And that appears to apply to pain, too. Things that shock or upset us lose their hurt with repeated viewings or continued presence. The spider we so loathed when it first turned up in our bathroom is, after a month, given a pet name ("Jerry") and an affectionate wave as we head to the shower.
In a sense, this is related to the logic behind exposure therapy for severe phobias and PTSD, though the point of exposure therapy is to slowly expose people to things that aren't actually threatening and acclimatize their fear reactions; in ordinary life, our emotional responses may be "blunted" after repeat exposures to new environments and situations, because it's psychologically sensible for us to adapt to our new normal.
Various elements of the hedonic treadmill theory are up for debate. One is that not everybody seems to have the same happiness "baseline" that they drift back towards, for instance. And mood disorders such as depression obviously mess with our ability to adapt to and understand situations from a fundamentally normal emotional place; situations that exacerbate depression and anxiety, therefore, are likely to have less hedonic adaptation among people who experience those disorders or are vulnerable to developing them.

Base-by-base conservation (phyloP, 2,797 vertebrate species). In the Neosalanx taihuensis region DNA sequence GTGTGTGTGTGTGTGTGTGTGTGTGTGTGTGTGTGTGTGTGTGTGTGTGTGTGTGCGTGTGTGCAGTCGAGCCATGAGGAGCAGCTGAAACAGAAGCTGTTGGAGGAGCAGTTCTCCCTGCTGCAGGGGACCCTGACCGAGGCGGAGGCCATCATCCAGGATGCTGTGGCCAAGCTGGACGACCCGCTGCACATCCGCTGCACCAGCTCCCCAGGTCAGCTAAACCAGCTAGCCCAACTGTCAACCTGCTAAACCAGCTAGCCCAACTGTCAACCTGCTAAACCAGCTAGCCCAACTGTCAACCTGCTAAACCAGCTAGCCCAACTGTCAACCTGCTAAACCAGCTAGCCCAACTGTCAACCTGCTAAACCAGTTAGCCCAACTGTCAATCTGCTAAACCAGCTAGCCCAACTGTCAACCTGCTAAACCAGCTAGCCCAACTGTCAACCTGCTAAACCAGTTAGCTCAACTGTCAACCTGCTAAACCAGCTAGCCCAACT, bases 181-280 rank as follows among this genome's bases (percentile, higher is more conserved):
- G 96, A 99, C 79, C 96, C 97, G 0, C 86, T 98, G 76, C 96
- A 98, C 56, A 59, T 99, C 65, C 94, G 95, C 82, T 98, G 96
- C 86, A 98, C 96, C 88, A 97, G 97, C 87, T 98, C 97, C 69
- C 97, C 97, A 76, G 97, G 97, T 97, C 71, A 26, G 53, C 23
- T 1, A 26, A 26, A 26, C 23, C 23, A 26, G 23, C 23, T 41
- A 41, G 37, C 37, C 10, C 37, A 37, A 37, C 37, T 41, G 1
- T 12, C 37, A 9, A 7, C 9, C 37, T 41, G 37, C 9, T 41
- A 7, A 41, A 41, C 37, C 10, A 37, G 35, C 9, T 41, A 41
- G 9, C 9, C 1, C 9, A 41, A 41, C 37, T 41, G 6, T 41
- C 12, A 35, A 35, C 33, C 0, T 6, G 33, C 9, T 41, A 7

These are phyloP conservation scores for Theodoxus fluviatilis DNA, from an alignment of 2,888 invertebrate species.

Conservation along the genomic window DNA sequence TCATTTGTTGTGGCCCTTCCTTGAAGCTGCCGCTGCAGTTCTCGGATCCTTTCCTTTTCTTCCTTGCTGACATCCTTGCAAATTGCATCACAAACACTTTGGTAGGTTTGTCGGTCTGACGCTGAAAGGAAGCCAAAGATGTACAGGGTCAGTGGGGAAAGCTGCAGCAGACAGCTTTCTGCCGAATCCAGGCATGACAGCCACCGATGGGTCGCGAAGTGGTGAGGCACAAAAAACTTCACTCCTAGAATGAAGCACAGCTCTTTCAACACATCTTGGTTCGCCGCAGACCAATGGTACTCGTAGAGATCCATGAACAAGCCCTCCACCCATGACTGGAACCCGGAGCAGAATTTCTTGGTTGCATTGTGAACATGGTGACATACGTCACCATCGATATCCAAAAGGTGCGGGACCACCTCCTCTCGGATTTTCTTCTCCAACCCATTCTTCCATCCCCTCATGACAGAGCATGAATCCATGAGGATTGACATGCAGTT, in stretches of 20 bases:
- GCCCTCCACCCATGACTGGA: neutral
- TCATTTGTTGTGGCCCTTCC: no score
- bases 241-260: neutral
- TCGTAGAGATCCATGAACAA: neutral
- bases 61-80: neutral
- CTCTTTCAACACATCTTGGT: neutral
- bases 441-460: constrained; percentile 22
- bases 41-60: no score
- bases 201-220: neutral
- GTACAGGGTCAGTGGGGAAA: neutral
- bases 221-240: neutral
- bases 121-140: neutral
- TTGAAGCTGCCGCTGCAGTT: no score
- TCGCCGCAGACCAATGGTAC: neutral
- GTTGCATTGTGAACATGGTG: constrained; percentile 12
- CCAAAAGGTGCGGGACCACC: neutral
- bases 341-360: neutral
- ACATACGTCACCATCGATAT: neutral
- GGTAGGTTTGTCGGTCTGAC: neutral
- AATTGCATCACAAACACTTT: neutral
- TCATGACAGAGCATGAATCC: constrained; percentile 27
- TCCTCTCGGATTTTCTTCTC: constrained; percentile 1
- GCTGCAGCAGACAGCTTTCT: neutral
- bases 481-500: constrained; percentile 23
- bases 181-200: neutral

However, this overall logic may explain why, a mere few weeks into the Trump presidency, people seem to be less outraged and astonished than they were at the start. We've adapted.
Our Brains' Ability Adjust To New Situations May Be Why Humanity Has Flourished
The human ability to adapt to new scenarios is actually pretty astonishing, and scientists believe it's partially the cause of our huge success as a species. To survive and flourish over the course of human history as climates shifted and environments became volatile, we had to learn to assimilate new information and come up with new strategies — quickly. It was, from a survival standpoint, much better for us to put our heads down and figure out how to work with a new problem (dealing with an Ice Age, for instance) rather than spending our time shaken by how different it was from the old system. "The ability to think creatively, to imagine novel solutions to survival threats," Rick Potts of the Human Origins Program told Scientific American, "proved to be a major asset" in humanity's flourishing over millennia.
It's even been proposed that this adaptive capacity is what gave the genus Homo an advantage in a fluctuating world. Scientific research published in 2014 by Potts and other authors seems to indicate that adaptability to environmental challenges in East Africa nearly 2 millions years ago was what drove the Homo genus to develop, evolve new strategies and characteristics, and ultimately be so successful.